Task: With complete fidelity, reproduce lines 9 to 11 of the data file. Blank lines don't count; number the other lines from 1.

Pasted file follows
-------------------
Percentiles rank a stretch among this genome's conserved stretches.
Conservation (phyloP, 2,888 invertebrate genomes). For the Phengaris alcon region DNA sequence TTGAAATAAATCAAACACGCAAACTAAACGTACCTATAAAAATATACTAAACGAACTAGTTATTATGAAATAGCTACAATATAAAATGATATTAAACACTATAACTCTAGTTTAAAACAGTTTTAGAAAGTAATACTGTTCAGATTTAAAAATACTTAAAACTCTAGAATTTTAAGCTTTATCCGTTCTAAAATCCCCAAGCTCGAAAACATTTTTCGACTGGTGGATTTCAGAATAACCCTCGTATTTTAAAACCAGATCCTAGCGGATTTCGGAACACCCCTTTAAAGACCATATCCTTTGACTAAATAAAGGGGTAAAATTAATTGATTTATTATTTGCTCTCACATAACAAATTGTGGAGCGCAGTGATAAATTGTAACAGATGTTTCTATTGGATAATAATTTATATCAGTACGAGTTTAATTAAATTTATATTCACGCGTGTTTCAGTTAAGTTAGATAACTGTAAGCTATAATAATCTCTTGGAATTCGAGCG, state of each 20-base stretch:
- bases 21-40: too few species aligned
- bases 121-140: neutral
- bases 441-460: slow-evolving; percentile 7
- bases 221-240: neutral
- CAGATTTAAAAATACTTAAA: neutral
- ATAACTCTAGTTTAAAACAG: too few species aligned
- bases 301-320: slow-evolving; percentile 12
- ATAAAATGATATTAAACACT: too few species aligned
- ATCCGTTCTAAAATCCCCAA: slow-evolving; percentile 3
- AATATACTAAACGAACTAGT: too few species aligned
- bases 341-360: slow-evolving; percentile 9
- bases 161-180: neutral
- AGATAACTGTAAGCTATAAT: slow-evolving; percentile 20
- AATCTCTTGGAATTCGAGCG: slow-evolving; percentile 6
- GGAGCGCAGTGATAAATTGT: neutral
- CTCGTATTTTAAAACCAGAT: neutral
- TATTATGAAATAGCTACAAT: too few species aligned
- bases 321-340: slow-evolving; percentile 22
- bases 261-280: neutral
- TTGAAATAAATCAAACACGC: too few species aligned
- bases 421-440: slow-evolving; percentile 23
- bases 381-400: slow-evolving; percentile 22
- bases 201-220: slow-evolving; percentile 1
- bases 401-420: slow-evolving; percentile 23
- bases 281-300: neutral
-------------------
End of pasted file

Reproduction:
- bases 301-320: slow-evolving; percentile 12
- ATAAAATGATATTAAACACT: too few species aligned
- ATCCGTTCTAAAATCCCCAA: slow-evolving; percentile 3